Independent owners can maximize income and value using similar tools to their institutional counterparts'. Here are some suggestions from the National Apartment Association's recent Education Conference.
by Chris Nebenzahl | Jun 28, 2017
While much of the focus at large multifamily conferences often revolves around new, high-rise, class-A properties, a series of panels at the recent National Apartment Association’s annual education conference concentrated on independent owners and how they can maximize income and value using similar tools to their institutional counterparts’.
From small improvement tips, to large-scale unit remodels, to best practices for protecting your assets from insurance claims, the Independent Rental Owners sessions provided key insight for apartment entrepreneurs from experienced industry professionals.
Reducing Energy Consumption
Many independently owned units fall into the all-bills-paid category, which differs from large institutional owners who tend to pass off utility responsibility to their renters. Since the landlord is responsible for paying the utilities in an all-bills-paid unit, a quick and easy money saving technique is to manage utility output. Utility benchmarking is a helpful practice, as you can develop a standard for utility usage and then monitor your building’s performance over time. Using a benchmarking system can allow you to target specific utilities and optimize consumption practices. Installing LED light bulbs and updating appliances to meet energy efficient standards are also common practices among independent owners, as well as updating sprinkler systems with smart sensors and timers that track weather patterns and adjust watering accordingly to help cut back on excess water use.
Charge for items you don’t normally include
Depending on geography, some household amenities are expected as part of the lease, while others are not. If refrigerators or washers and dryers are not expected in your units, consider adding them and increasing the rent. According to Karla Ross of Bob Ross Realty, simply adding a refrigerator to a unit can increase monthly rent by upwards of $50 in certain locations. A high-quality, refurbished refrigerator that costs $550-600 with a three- to five-year lifespan can be paid back in roughly one year. The excess cash flow goes straight into your pocket.
Taking the amenity package a step further, Ross recommends analyzing the effects of fully furnishing your units and renting them out as corporate or short-term rentals. Furnished apartments can sometimes go for double the asking rent of an unfurnished apartment. While volatility in occupancy may increase with short-term or corporate rentals, the additional cash flow can often offset or exceed the cost to maintain the unit.
Are your amenities still in high demand?
Many independent owners maintain portfolios of older stock, and while it’s common to update the interior of buildings and units, often the exterior is overlooked. Does your property have a courtyard or basketball court that are rarely used? Would adding a walkway or changing the color of a fence improve the use of outdoor space? Victoria Cowart of Darby Development Co. recognizes significant value in reconfiguring unused space into more attractive shared areas like dog parks or outdoor entertainment areas with grills and fire pits. As resident desires change, modifying and improving your communal space can improve your curb appeal significantly.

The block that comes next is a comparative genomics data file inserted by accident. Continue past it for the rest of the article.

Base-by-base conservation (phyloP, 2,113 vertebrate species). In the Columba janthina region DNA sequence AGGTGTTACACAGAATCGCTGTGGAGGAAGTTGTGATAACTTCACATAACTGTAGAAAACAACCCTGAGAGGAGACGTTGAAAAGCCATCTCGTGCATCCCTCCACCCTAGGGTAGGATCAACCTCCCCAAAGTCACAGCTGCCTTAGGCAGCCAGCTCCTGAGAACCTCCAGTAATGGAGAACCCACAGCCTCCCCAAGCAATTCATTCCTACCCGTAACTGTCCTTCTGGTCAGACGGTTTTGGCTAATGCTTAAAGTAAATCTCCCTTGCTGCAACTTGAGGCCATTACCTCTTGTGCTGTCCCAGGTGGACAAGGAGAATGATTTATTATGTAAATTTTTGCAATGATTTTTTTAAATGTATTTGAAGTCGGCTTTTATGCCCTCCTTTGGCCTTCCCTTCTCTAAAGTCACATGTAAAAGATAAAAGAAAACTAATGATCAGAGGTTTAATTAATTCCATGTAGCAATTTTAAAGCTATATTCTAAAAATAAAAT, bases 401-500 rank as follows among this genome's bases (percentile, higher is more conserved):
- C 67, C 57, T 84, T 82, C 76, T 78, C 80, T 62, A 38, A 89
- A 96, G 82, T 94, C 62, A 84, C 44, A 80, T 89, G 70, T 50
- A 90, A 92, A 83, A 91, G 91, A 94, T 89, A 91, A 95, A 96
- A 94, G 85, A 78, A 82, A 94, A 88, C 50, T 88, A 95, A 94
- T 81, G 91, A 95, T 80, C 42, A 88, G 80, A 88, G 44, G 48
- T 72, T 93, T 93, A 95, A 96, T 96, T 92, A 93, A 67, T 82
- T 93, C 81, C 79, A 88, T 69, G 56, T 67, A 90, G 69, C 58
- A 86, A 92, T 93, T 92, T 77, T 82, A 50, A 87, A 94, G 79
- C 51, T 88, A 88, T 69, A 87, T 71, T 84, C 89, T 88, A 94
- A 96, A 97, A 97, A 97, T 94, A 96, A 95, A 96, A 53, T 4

Enhance Communication with Technology
Online portals and mobile apps are no longer unique to large owners with significant technology budgets. As Tim Hurley of Highland Commercial Properties explained, it is now simple to create mobile apps using public platforms such as Google Forms. Apps can allow owners to communicate with residents to handle customer service requests and inspections, or contact vendors and service providers to maintain contracts. As technology becomes paramount in the industry, independent owners can stay current with simple and basic mobile app communication.
Make sure your contractors and vendors carry the appropriate insurance coverage
Having the right insurance in today’s market goes beyond carrying the right policy on your property. It is important to ensure that anyone coming onto your property, whether it is a resident, vendor or service provider, maintains their own insurance to limit your liability. Lonnie Derden of Enterprise Risk Control explained that service workers who are injured while working at your property can file a worker’s compensation claim against you if their companies don’t maintain adequate coverage. This can lead to rising premiums for property insurance and can be easily avoided if you verify proof of insurance when signing contracts with your vendors.
Renter’s insurance is also a key way to avoid paying insurance claims if something were to happen on your property. Some owners are even providing renter’s insurance to all residents, and including the cost in the rent. Property claims can get very expensive and affect your ability to maintain insurance going forward. If the claim is minimally more expensive than your deductible, it may be wise to pay for the repairs out of pocket, rather than filing a claim, which will impact your insurance rates for the long-run. A quick check of proof of insurance for renters and vendors is an easy way to insure you don’t end up paying avoidable insurance claims.
While independent owners often do not have the capital available to institutional owners, they remain competitive by taking advantage of small improvement projects, providing amenities residents use and desire, and ensuring all people entering their properties are adequately covered for liability purposes.
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